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Let $y=f(x)$ be a function which is discontinuous for exactly $3$ values of $x$ but defined $\forall x~{\in}~\mathbb{R}$.
Let $y=g(x)$ is another differentiable function such that $y=f(x)g(x)$ is continuous $\forall x~{\in}~\mathbb{R}$.

Then find the minimum number of distinct real roots of the equation $g(x)g'(x)=0$

How to do it with proof? With mathematical intuition?
And also, how should i approach like this problems when faced? Thank you.

My work:

I just assumed the function to be $\frac{1}{(x-1)(x-2)(x-3)}$ and then g(x) trivially to deal easily $g(x)=(x-1)(x-2)(x-3)$. But I could not think it mathematically.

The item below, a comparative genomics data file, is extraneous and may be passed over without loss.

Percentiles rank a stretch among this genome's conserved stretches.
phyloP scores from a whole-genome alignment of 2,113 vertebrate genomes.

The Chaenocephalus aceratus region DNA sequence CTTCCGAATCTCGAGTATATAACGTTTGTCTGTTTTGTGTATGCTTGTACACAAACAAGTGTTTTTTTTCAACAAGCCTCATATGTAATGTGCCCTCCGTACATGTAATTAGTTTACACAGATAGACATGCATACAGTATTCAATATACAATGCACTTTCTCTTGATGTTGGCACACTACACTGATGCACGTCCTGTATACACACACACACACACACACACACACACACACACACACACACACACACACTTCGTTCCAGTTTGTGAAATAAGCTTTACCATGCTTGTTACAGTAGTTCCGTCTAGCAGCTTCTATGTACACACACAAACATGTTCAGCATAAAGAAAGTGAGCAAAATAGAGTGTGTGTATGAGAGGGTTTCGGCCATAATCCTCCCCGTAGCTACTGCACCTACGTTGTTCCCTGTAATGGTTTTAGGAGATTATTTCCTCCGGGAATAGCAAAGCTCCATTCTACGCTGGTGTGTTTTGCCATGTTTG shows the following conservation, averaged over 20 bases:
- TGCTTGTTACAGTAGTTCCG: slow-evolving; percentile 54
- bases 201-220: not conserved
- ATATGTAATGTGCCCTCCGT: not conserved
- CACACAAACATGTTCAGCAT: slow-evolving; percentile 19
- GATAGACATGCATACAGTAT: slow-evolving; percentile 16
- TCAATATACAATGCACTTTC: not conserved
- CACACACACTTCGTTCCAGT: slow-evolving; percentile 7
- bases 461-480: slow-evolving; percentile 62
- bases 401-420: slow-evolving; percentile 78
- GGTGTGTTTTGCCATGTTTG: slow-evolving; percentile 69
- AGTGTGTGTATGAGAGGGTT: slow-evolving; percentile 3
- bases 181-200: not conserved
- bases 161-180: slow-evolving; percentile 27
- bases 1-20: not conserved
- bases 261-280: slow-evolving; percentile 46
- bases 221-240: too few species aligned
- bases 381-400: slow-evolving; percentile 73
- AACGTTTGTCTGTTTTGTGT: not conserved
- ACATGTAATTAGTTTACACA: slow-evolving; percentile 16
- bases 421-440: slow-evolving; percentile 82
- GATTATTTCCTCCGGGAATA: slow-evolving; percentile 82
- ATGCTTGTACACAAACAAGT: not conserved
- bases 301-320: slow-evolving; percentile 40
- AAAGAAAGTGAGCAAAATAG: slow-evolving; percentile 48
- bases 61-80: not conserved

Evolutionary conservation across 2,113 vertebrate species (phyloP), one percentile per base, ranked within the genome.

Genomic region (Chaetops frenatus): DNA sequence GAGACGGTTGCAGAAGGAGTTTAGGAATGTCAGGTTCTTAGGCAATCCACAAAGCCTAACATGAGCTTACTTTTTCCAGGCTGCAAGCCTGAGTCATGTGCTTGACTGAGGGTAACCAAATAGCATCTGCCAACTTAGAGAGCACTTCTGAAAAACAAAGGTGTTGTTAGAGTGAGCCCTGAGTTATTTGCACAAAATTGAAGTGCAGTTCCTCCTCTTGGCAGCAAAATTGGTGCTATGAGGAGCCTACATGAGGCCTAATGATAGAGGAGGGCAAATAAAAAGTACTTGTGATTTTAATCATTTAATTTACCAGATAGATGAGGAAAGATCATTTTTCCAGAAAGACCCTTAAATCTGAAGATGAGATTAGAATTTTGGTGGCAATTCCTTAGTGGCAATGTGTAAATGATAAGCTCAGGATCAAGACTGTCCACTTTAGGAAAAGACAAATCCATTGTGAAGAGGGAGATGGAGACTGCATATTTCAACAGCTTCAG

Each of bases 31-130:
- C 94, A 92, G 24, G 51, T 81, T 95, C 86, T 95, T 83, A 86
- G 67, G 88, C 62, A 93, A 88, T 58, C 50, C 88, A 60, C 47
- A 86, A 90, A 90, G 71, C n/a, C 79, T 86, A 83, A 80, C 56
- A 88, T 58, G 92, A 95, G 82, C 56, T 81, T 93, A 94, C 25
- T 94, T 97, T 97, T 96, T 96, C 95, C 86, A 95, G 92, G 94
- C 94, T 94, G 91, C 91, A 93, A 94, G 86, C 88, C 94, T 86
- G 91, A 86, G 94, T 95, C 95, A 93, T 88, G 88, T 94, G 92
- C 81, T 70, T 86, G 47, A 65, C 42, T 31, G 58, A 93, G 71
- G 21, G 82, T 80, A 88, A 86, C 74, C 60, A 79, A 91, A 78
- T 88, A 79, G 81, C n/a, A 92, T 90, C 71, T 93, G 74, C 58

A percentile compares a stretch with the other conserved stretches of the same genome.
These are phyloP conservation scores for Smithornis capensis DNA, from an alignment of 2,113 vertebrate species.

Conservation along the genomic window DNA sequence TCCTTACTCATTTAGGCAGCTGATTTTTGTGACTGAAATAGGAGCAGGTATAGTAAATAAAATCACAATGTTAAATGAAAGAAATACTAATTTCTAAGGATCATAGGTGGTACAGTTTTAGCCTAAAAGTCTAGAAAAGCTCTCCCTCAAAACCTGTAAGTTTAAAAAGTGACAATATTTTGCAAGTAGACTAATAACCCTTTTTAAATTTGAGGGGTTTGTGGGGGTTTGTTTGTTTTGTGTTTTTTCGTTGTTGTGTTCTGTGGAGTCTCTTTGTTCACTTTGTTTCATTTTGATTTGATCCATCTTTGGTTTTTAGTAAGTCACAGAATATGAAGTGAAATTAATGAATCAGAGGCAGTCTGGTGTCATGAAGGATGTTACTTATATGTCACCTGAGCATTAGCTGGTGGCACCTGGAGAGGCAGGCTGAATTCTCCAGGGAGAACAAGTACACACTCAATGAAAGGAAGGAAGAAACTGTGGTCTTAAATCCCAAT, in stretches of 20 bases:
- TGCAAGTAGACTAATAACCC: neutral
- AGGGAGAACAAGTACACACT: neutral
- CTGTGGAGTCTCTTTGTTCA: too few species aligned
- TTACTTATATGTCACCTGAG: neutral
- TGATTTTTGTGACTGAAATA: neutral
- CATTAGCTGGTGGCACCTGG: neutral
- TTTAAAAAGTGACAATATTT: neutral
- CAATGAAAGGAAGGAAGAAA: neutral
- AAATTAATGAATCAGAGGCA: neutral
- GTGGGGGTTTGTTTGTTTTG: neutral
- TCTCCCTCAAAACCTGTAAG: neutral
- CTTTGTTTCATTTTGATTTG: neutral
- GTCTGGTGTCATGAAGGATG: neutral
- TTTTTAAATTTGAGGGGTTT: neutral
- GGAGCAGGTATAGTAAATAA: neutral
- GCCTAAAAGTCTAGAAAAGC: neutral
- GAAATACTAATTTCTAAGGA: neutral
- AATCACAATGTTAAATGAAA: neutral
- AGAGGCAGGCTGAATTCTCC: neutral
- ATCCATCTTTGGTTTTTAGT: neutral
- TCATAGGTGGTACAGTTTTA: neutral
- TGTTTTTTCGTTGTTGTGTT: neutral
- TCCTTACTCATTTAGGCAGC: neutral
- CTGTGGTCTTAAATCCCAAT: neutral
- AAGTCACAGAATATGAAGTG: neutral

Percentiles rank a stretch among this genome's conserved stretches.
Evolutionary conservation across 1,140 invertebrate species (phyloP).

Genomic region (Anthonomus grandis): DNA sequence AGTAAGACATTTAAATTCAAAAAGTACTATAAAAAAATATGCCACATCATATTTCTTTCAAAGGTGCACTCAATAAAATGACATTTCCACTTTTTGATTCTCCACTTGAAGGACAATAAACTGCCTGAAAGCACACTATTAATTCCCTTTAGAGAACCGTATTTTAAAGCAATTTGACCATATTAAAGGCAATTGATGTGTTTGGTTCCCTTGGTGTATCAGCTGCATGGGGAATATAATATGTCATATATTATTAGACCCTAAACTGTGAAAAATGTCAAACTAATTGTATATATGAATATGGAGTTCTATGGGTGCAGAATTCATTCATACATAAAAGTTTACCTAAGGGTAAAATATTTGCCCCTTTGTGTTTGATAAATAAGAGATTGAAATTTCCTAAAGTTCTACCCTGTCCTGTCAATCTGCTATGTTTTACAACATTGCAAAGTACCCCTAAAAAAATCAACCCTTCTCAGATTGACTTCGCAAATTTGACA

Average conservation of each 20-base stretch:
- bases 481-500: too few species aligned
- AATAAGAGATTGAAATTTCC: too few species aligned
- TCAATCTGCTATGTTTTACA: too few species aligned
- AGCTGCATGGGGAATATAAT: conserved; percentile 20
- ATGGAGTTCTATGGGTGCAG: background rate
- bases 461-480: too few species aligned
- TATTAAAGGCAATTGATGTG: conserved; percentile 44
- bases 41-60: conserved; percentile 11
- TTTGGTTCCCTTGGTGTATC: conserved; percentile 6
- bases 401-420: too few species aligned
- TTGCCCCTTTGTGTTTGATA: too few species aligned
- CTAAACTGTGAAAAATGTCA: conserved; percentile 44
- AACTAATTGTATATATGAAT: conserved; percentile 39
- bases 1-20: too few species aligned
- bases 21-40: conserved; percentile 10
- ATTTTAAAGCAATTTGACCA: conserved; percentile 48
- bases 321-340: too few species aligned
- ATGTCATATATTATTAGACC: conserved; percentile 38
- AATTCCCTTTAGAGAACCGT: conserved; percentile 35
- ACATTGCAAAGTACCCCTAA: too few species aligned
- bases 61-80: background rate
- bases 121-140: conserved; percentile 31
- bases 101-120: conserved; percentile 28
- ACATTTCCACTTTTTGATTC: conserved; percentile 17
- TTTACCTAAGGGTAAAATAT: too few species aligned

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The key is to make use of extended limit laws as discussed here. If $f$ is discontinuous at $a$ and $g$ and $fg$ are both continuous at $a$ then we must have $$\lim_{x\to a} g(x) =g(a) =0$$ Thus if $f$ is discontinuous at $a, b, c$ then $a, b, c$ are roots of $g$. Hence the desired minimum value is $3+2=5$ (two roots of $g'$ via Rolle).

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  • $\begingroup$ Oh thanks That was useful to me. $\endgroup$ – TerenceP Mar 22 at 5:19

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